Roundup: 7 new COVID cases, NSCC makes COVID vaccinations mandatory, law firm fate uncertain amid harassment allegations, birding by boat—a South Shore adventure
A Black-Legged Kittiwake off West Ironbound Island. Photo: James Hirtle
By Trevor J. Adams 2 September 2021 Share this story
Nova Scotia has 60 known active cases of COVID-19, with seven new cases and 12 recoveries reported in the latest government update. The new cases are all in the Central Zone: four travel-related and three close contacts of previously reported cases.
Countrywide, there are 32,248 known active cases of the disease, as the West remains an infection hot spot, with 12,290 active cases in Alberta and 6,135 active cases in British Columbia. So far, COVID-19 has killed 26,962 people in Canada, including 94 Nova Scotians.
NSCC requires vaccination
With classes poised to resume, Nova Scotia Community College is requiring students and workers to be vaccinated against COVID.
“We firmly believe a vaccinated population is a vital part of keeping us, our friends, families and communities protected from the virus and the developing, fast-moving variants,” NSCC president Don Bureaux says in a press release. “We know this will raise some questions and even concerns within our community. Please be patient with us as we work through this new policy and its application.”
Jake Boudrot has more in The Reporter.
Birding by boat
Recently, columnist James Hirtle got on a boat in Lunenburg and set out on a cruise to see the rich variety of seabirds that visit the South Shore.
“I was hopeful that I might find some unusual birds on this trip, and I wasn’t disappointed,” he says. “I ended up seeing four species that I had never seen before in Lunenburg County: Wilson’s storm petrels, Manx shearwaters, a sooty shearwater, and a south polar skua.”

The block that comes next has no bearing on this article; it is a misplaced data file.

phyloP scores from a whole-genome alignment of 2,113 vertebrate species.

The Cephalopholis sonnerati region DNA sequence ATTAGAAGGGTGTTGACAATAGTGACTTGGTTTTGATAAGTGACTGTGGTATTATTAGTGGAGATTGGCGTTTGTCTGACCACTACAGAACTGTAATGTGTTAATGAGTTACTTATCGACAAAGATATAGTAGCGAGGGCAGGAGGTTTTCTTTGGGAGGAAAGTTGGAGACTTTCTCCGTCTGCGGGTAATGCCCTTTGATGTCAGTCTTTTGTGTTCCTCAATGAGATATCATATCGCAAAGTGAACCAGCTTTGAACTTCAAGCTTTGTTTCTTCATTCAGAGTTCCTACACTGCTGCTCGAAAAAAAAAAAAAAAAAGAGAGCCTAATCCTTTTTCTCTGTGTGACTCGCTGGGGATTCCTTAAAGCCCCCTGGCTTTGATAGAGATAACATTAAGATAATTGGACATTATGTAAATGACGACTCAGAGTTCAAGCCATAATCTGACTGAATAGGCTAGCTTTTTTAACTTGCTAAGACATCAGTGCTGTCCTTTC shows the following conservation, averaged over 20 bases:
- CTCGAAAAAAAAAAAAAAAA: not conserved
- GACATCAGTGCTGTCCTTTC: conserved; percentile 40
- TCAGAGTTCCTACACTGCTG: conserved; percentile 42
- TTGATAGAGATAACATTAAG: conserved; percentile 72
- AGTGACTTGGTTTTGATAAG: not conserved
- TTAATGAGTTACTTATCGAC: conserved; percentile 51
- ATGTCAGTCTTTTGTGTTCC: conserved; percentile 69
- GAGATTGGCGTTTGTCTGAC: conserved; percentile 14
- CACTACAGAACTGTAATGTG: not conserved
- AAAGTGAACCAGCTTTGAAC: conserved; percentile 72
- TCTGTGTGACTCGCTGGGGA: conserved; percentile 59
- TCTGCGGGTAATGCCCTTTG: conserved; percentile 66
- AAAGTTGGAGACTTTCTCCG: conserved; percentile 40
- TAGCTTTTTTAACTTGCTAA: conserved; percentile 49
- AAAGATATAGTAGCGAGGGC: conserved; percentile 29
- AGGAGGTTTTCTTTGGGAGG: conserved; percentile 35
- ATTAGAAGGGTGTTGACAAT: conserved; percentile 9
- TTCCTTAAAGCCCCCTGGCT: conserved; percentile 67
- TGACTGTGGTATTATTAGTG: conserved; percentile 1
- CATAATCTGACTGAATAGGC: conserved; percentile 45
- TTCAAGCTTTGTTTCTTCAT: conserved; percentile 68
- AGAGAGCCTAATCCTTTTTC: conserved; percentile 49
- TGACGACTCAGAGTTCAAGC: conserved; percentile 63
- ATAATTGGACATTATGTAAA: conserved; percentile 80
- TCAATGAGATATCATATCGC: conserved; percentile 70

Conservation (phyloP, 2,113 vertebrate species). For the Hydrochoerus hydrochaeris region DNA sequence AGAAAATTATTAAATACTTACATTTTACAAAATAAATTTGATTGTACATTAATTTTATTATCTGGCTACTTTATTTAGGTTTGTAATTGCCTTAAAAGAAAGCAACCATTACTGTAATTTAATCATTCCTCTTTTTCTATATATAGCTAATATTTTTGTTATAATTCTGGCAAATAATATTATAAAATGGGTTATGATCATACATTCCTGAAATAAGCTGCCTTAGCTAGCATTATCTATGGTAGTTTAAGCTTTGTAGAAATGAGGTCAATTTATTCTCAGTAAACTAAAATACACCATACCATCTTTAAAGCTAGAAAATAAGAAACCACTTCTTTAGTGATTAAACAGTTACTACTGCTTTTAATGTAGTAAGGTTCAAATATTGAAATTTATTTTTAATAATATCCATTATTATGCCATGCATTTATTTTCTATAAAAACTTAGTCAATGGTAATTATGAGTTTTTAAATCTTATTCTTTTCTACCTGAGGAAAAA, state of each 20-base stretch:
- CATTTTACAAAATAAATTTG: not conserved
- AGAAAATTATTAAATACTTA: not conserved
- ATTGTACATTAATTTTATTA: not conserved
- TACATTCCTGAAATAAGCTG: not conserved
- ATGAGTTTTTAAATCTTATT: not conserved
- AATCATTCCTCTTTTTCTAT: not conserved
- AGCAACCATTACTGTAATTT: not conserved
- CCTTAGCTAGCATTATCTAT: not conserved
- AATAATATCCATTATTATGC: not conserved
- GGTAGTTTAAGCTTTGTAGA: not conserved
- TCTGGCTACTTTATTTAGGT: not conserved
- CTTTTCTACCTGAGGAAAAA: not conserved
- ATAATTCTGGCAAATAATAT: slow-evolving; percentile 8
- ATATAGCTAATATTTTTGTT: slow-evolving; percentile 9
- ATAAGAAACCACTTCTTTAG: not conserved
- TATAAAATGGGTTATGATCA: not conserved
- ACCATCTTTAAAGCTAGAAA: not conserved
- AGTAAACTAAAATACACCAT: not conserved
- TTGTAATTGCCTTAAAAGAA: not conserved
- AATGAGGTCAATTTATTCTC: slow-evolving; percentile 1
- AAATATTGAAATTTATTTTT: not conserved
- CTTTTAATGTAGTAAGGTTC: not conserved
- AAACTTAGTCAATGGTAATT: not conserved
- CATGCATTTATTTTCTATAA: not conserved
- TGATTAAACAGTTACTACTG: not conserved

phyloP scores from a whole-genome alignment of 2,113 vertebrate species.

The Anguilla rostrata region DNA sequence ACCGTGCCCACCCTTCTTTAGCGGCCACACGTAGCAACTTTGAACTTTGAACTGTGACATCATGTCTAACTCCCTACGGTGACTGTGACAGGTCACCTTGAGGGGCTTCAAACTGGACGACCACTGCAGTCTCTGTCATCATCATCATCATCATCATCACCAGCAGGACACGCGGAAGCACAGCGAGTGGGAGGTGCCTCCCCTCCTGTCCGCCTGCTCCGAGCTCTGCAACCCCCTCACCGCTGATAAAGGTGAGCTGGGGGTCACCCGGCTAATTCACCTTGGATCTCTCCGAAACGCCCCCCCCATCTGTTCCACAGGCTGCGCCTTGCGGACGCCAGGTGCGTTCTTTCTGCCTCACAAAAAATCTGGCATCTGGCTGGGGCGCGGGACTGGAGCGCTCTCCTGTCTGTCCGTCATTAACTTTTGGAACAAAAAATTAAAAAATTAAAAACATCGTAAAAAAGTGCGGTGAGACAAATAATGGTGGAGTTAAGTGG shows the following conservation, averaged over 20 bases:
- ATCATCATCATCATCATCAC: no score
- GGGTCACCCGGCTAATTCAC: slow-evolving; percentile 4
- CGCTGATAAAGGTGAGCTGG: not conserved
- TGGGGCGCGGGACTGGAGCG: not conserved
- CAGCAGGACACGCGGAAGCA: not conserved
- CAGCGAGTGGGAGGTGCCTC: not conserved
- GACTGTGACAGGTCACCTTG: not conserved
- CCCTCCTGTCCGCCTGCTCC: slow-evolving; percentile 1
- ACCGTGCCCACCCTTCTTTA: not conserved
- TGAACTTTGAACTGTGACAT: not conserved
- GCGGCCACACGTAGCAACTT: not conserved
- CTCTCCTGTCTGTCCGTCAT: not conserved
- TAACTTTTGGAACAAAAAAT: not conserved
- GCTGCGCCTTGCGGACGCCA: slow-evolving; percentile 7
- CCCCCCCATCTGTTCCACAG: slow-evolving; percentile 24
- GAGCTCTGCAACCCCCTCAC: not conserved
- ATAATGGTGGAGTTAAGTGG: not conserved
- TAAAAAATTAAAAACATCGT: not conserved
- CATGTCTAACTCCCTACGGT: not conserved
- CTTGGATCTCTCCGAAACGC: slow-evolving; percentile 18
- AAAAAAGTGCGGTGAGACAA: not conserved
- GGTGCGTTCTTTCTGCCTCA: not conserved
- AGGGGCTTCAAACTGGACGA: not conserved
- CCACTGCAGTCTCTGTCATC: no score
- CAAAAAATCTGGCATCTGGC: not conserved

In total, he and his fellow birdwatchers spotted 30 different species.
Law firm harassment allegations
The future of Pictou County law firm Mac, Mac & Mac is uncertain after allegations of harassment against a male partner at the law firm, by two female partners.
Police have given the public little information about the charges. The details of the harassment allegations are subject to a court-ordered publication ban.
Earlier this week, the Nova Scotia Barristers’ Society suspended Donn Fraser and said Cox & Palmer has been appointed the receiver of his practice. Partners, associates, and staff are leaving for other firms, with several joining Truro’s Patterson Law.
Fraser will stand trial in December to face accusations of harassing one of his colleagues. The trial is scheduled for three days on Dec. 7, 8, and 9. The harassment is alleged to have occurred between August 2020 and May 2021.
Local History: The amazing career of Provo Wallis
Having nominally entered the Royal Navy shortly after his fourth birthday and, always politely refusing to retire, choosing to serve until the day he died, Haligonian Sir Provo William Parry Wallis, Grand Admiral of the Fleet, still holds the record for length of service in the Royal Navy: 96 years and nine months.
A mere 22 when he commanded HMS Shannon in the wake of its historic scrap with USS Chesapeake during the War of 1812, his career began in the age of sail and ended in that of steam and steel less than a decade before the first dreadnought left the slipway.
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This story was originally published in Halifax Magazine.
Trevor has been a magazine editor and journalist in Halifax since 1998. He's won multiple Atlantic Journalism Awards and was shortlisted for the Tom Fairley Award for Editorial Excellence in 2014.
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